Peeling the cassava

Peeling the cassava


Grating the Cassava

After the peeling, the cassava was put into a machine that would grate it. This was heavy work and during the time I was there, it was only the father who used the machine. This was the only electrical part of the process. Everything else is done by hand.

The roots were poured into the holder at the top and the contents were pushed back and forth allowing the grated cassava to fall below. The cassava roots bounced around inside the hopper until all were grated and ready for the next step.

In this photo below, the woman is scooping the grated cassava root to put it onto the mesh for the water to be removed. On this day, it was scooped by one lady and then another family member would pushed it back and forth. The process of passing it through the mesh is extracting some of the the liquid . The motion used is similar to kneading bread. As all the family helps, they will all rotate and do the jobs that need doing.

Pressing liquid out of grated cassava root

Pressing liquid out of grated cassava root

Using the Press

Once enough liquid was pressed out by hand through the mesh fabric, was then wrapped in bags and stacked with others to be pressed in this vice, extracting even more liquid. The equipment they use is basic but this is the way their parents would have done this and they too continue to do so.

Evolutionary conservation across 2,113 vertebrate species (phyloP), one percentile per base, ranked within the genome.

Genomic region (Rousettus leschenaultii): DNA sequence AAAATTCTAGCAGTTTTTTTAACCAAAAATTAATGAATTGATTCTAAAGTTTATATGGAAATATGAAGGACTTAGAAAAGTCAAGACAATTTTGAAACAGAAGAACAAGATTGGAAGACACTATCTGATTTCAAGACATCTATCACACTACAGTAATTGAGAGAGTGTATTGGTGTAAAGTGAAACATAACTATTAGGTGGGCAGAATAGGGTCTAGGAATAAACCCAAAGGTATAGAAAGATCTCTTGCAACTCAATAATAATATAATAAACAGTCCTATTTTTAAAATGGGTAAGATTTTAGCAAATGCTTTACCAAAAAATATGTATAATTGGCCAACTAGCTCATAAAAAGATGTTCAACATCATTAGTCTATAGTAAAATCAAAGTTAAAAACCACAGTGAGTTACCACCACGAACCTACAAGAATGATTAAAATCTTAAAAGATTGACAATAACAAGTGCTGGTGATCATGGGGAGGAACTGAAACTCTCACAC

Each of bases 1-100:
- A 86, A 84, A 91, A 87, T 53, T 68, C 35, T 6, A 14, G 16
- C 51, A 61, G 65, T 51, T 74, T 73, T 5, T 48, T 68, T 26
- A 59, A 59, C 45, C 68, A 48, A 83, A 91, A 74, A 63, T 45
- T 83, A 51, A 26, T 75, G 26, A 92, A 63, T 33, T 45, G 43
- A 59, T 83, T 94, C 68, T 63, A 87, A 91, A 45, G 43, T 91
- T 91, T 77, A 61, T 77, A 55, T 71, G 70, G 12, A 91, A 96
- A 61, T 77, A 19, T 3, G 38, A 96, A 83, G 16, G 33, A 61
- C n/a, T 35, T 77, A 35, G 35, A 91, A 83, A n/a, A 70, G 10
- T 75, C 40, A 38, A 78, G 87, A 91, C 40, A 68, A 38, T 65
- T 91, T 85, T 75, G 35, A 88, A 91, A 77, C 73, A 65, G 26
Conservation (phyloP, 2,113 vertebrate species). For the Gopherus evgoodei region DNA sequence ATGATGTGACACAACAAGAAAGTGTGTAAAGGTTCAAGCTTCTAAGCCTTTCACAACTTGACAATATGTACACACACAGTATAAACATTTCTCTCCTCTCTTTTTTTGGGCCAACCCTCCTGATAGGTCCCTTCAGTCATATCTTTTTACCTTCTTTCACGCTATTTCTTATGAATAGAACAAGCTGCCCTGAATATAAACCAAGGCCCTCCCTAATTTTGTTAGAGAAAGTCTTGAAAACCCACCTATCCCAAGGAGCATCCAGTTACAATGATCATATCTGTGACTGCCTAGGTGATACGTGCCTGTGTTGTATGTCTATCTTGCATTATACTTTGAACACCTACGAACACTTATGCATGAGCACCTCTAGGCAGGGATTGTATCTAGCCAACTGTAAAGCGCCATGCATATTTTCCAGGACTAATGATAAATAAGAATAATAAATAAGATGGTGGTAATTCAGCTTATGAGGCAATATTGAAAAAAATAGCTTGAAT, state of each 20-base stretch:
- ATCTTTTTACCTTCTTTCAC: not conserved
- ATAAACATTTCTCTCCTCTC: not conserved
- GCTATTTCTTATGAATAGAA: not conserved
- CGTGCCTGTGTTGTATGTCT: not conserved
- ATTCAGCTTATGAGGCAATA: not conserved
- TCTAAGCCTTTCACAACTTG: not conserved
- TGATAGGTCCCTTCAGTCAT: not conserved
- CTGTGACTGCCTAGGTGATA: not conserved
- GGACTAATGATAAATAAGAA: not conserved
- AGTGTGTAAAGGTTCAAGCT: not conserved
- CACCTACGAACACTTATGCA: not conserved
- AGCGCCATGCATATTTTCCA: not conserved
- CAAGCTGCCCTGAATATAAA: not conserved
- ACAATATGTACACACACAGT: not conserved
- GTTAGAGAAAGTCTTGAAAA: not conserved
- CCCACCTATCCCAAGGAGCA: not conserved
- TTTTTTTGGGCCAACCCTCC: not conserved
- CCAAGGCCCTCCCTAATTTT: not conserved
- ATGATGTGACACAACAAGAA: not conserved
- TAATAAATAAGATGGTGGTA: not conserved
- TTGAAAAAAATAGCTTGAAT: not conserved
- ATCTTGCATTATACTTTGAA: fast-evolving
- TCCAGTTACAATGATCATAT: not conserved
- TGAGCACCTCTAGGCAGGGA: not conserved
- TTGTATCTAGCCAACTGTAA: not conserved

I asked the father how long it took to grow. He said, “two years”. Upon hearing this, the women in the circle, looked at each other and one said, “one year”. The father was counting winter and summer as a year each. The woman, not wanting to contradict her father-in-law , said, “18 months”. I have looked on the internet and it is in fact a year long growing process.

Using a press for cassava

Using a press for cassava

Checking the cassava

Checking the cassava

Scroll to Continue

Checking the cassava

With an expert eye, the father checks the moisture level in the cassava. He has determined that it is ready to move to the next procedure. This will be passing it through a fine metal sieve.

Sieving cassava

Sieving cassava

Sieving the Cassava Flour

It is passed through a metal sieve to remove any bits of peel or anything that would degrade a smooth flour.Rubbing it back and forth allowing it to fall through. Anything that is too large, gets tossed onto the ground for the chickens. This is one of the jobs that the younger kids or women do.

It is then put onto the large slab that has a fire below. The gentleman then pushes it back and forth ensuring it doesn't burn. This is the cassava (mandioca) flour. After this has cooled, it will be bagged and is ready for their family's use or to sell.